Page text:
In Case You Missed It

Dr. Andreas Köstenberger recently published an article at his personal blog discussing Community and Mission. Dr. Köstenberger writes:

As we read at the beginning of the book of Acts, the early church was devoted to fellowship, koinonia (sharing things in common; koinon = common): “And they devoted themselves to the apostles’ teaching and the fellowship, to the breaking of bread and the prayers. … And all who believed were together and had all things in common” (Acts 2:42). The emphasis on fellowship is interesting, because Acts is a book about mission. So we see that in the early church, community was the foundation for the church’s mission.

Keelan Cook recently posted a blog discussing 3 things churches think they cannot do with Internationals (but really can). Keelan writes:

Not only do I work at a seminary, I am also a local church pastor. As our church gets serious about discovering and engaging internationals in our area, I am starting to see a pattern. There are several things well-intentioned church members feel they are not supposed to do when engaging internationals that are, in fact, really good things.

Of course, everyone exists inside a culture, and church members here in America are no exception to that rule. That means certain aspects of our culture and worldview give us “rules” to live by when interacting with other people. For instance, here in the States when we meet someone we typically shake hands. It happens so naturally that we do not even realize it is a culturally conditioned response. However, when we start engaging cross-culturally, some of these cultural responses cross wires and short out communication. In other words, there are “rules” in our culture that make no sense in other cultures.

The following are three such examples where our “rules” in American culture tell us not to do something that would actually benefit our relationship with people from many other cultures. These are things we think would be wrong to do, but are actually good.

Michael J Kruger shared his top ten favorite books on the authority of Scripture in a recent blog post:

One of the most enjoyable aspects of speaking to different groups on the reliability of the Bible is the Q&A time. It is an exciting (and risky) affair because you never know what you are going to get.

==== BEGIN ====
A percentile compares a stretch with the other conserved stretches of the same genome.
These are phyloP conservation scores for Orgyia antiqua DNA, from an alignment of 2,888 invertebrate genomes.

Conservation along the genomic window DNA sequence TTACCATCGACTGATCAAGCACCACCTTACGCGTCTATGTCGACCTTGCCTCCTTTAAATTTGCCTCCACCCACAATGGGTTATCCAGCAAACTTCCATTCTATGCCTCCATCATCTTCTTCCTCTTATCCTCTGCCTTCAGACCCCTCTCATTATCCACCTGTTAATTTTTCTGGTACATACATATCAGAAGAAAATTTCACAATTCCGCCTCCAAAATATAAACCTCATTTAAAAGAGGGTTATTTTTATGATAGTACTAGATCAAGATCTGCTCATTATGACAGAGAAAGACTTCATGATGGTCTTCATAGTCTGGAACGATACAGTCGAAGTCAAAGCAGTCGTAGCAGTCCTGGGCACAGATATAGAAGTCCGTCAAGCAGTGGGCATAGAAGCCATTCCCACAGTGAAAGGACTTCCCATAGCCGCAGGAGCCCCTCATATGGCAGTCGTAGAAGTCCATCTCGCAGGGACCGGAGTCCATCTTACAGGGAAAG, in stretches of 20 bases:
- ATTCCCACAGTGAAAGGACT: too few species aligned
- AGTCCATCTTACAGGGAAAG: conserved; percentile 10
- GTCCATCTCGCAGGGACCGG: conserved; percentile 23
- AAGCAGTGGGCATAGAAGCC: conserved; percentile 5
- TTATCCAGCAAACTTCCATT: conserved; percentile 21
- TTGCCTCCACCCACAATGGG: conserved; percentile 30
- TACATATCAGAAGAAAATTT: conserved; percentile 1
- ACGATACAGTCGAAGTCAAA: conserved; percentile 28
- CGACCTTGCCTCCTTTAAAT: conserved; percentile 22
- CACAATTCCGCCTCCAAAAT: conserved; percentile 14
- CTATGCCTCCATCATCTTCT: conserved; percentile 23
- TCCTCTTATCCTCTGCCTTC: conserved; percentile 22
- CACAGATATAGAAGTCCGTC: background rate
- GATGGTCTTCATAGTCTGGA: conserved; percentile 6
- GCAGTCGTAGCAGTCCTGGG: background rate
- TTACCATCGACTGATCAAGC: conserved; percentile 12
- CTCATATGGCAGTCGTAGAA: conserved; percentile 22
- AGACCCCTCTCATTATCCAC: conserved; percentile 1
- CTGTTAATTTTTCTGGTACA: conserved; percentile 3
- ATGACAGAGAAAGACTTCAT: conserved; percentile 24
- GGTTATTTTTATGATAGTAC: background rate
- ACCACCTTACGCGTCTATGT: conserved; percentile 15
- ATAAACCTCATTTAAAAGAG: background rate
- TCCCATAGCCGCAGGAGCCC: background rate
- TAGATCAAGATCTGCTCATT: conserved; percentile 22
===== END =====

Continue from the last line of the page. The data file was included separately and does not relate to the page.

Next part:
Then again, sometimes you do know what you are going to get. Over the years, one question has been asked more than all others combined: “What are the best books to read on the authority of the Bible?”

Due to the popularity of that question, I have compiled an annotated list of the 10 best books on this topic. It goes without saying that such a list is highly selective (and debatable). So many good books deserve to be included.

Dr. Joe McKeever recently posted an article discussing the things we do for a great story:

“And without parables (great stories!) Jesus did not teach” (Mark 4:34).

I once sat through a long session of a convention of realtors just to hear a motivational speaker.  The story with which he opened quickly became a mainstay in my arsenal of great illustrations and sermon-helpers.

Time well spent.

I’ve read entire books and come away with one paragraph that became a staple in my preaching thereafter.  It was time well used and money well spent.

SEBTS Student (and Library Assistant) Nathaniel Martin recently shared this short biographical sketch of A.T. Robertson.

A.T. Robertson was a faithful teacher, preacher, and denominational leader. Although he came be remembered for many things and in many ways there is little doubt he will be most remembered as the greatest scholar in the history of Southern Seminary.

Finally, be sure to check out this great short story shared by George (Chef) Trudeau, a student at the College at Southeastern: “Meditated Grace

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